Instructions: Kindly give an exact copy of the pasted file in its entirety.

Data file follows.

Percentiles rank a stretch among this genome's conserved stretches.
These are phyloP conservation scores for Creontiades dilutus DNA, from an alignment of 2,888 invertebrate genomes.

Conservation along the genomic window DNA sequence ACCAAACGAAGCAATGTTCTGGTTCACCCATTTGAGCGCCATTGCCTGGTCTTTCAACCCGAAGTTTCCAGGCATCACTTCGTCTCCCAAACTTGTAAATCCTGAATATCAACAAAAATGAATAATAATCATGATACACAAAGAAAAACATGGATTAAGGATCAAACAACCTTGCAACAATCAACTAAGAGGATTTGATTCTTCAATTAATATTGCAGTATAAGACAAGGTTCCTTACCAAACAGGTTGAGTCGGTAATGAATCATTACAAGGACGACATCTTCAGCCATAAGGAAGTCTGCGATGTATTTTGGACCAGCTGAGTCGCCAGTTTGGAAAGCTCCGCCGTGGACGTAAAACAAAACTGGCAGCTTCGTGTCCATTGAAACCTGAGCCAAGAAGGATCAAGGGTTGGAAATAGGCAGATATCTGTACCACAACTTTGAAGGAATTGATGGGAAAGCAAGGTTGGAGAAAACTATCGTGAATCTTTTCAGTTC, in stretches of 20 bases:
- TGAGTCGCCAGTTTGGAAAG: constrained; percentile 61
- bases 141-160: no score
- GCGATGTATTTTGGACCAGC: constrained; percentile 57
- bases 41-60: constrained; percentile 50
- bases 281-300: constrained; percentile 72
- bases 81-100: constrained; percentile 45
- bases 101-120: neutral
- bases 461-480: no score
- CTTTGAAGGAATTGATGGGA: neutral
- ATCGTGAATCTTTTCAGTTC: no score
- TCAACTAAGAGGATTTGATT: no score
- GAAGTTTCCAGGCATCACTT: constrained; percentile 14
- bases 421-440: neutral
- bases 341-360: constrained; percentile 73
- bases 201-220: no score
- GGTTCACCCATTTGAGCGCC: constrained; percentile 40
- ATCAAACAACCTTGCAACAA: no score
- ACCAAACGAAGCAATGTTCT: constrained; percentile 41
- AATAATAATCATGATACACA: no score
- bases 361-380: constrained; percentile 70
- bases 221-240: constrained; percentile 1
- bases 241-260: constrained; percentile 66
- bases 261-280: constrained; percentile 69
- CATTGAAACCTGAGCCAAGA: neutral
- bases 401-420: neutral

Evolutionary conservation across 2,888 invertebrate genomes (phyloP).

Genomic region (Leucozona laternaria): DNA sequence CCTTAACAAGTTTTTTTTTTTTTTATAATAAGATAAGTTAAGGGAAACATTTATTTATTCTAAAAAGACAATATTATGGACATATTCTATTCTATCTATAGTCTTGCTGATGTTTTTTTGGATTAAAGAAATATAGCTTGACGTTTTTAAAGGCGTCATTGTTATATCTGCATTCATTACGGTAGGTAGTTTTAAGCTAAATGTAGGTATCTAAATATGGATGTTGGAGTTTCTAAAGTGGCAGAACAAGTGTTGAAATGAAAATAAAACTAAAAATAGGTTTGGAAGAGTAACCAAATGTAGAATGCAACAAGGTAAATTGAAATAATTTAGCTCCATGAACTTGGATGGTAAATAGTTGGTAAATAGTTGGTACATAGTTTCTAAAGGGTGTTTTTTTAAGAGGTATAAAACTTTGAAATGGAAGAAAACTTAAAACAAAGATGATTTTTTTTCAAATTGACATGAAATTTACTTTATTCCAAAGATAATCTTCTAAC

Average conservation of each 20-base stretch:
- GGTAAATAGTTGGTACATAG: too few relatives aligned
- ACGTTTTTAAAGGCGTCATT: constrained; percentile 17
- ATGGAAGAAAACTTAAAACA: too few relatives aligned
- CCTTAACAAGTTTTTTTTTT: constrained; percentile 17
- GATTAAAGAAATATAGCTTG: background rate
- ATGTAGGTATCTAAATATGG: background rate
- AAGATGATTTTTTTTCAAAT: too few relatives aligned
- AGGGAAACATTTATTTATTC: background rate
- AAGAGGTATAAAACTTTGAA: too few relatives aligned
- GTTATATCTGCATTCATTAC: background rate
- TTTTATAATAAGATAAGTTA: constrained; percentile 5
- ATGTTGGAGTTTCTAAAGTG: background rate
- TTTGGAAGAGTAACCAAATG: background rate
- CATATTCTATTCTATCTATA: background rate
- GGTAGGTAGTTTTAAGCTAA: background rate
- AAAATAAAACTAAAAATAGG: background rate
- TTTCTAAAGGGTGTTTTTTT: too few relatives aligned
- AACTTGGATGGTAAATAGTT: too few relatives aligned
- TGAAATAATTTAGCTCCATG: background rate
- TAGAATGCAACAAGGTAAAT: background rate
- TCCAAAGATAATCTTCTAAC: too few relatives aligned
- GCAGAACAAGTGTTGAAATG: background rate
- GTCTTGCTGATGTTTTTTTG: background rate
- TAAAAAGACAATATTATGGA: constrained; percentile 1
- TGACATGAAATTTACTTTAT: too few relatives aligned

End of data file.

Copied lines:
Percentiles rank a stretch among this genome's conserved stretches.
These are phyloP conservation scores for Creontiades dilutus DNA, from an alignment of 2,888 invertebrate genomes.

Conservation along the genomic window DNA sequence ACCAAACGAAGCAATGTTCTGGTTCACCCATTTGAGCGCCATTGCCTGGTCTTTCAACCCGAAGTTTCCAGGCATCACTTCGTCTCCCAAACTTGTAAATCCTGAATATCAACAAAAATGAATAATAATCATGATACACAAAGAAAAACATGGATTAAGGATCAAACAACCTTGCAACAATCAACTAAGAGGATTTGATTCTTCAATTAATATTGCAGTATAAGACAAGGTTCCTTACCAAACAGGTTGAGTCGGTAATGAATCATTACAAGGACGACATCTTCAGCCATAAGGAAGTCTGCGATGTATTTTGGACCAGCTGAGTCGCCAGTTTGGAAAGCTCCGCCGTGGACGTAAAACAAAACTGGCAGCTTCGTGTCCATTGAAACCTGAGCCAAGAAGGATCAAGGGTTGGAAATAGGCAGATATCTGTACCACAACTTTGAAGGAATTGATGGGAAAGCAAGGTTGGAGAAAACTATCGTGAATCTTTTCAGTTC, in stretches of 20 bases:
- TGAGTCGCCAGTTTGGAAAG: constrained; percentile 61
- bases 141-160: no score
- GCGATGTATTTTGGACCAGC: constrained; percentile 57
- bases 41-60: constrained; percentile 50
- bases 281-300: constrained; percentile 72
- bases 81-100: constrained; percentile 45
- bases 101-120: neutral
- bases 461-480: no score
- CTTTGAAGGAATTGATGGGA: neutral
- ATCGTGAATCTTTTCAGTTC: no score
- TCAACTAAGAGGATTTGATT: no score
- GAAGTTTCCAGGCATCACTT: constrained; percentile 14
- bases 421-440: neutral
- bases 341-360: constrained; percentile 73
- bases 201-220: no score
- GGTTCACCCATTTGAGCGCC: constrained; percentile 40
- ATCAAACAACCTTGCAACAA: no score
- ACCAAACGAAGCAATGTTCT: constrained; percentile 41
- AATAATAATCATGATACACA: no score
- bases 361-380: constrained; percentile 70
- bases 221-240: constrained; percentile 1
- bases 241-260: constrained; percentile 66
- bases 261-280: constrained; percentile 69
- CATTGAAACCTGAGCCAAGA: neutral
- bases 401-420: neutral

Evolutionary conservation across 2,888 invertebrate genomes (phyloP).

Genomic region (Leucozona laternaria): DNA sequence CCTTAACAAGTTTTTTTTTTTTTTATAATAAGATAAGTTAAGGGAAACATTTATTTATTCTAAAAAGACAATATTATGGACATATTCTATTCTATCTATAGTCTTGCTGATGTTTTTTTGGATTAAAGAAATATAGCTTGACGTTTTTAAAGGCGTCATTGTTATATCTGCATTCATTACGGTAGGTAGTTTTAAGCTAAATGTAGGTATCTAAATATGGATGTTGGAGTTTCTAAAGTGGCAGAACAAGTGTTGAAATGAAAATAAAACTAAAAATAGGTTTGGAAGAGTAACCAAATGTAGAATGCAACAAGGTAAATTGAAATAATTTAGCTCCATGAACTTGGATGGTAAATAGTTGGTAAATAGTTGGTACATAGTTTCTAAAGGGTGTTTTTTTAAGAGGTATAAAACTTTGAAATGGAAGAAAACTTAAAACAAAGATGATTTTTTTTCAAATTGACATGAAATTTACTTTATTCCAAAGATAATCTTCTAAC

Average conservation of each 20-base stretch:
- GGTAAATAGTTGGTACATAG: too few relatives aligned
- ACGTTTTTAAAGGCGTCATT: constrained; percentile 17
- ATGGAAGAAAACTTAAAACA: too few relatives aligned
- CCTTAACAAGTTTTTTTTTT: constrained; percentile 17
- GATTAAAGAAATATAGCTTG: background rate
- ATGTAGGTATCTAAATATGG: background rate
- AAGATGATTTTTTTTCAAAT: too few relatives aligned
- AGGGAAACATTTATTTATTC: background rate
- AAGAGGTATAAAACTTTGAA: too few relatives aligned
- GTTATATCTGCATTCATTAC: background rate
- TTTTATAATAAGATAAGTTA: constrained; percentile 5
- ATGTTGGAGTTTCTAAAGTG: background rate
- TTTGGAAGAGTAACCAAATG: background rate
- CATATTCTATTCTATCTATA: background rate
- GGTAGGTAGTTTTAAGCTAA: background rate
- AAAATAAAACTAAAAATAGG: background rate
- TTTCTAAAGGGTGTTTTTTT: too few relatives aligned
- AACTTGGATGGTAAATAGTT: too few relatives aligned
- TGAAATAATTTAGCTCCATG: background rate
- TAGAATGCAACAAGGTAAAT: background rate
- TCCAAAGATAATCTTCTAAC: too few relatives aligned
- GCAGAACAAGTGTTGAAATG: background rate
- GTCTTGCTGATGTTTTTTTG: background rate
- TAAAAAGACAATATTATGGA: constrained; percentile 1
- TGACATGAAATTTACTTTAT: too few relatives aligned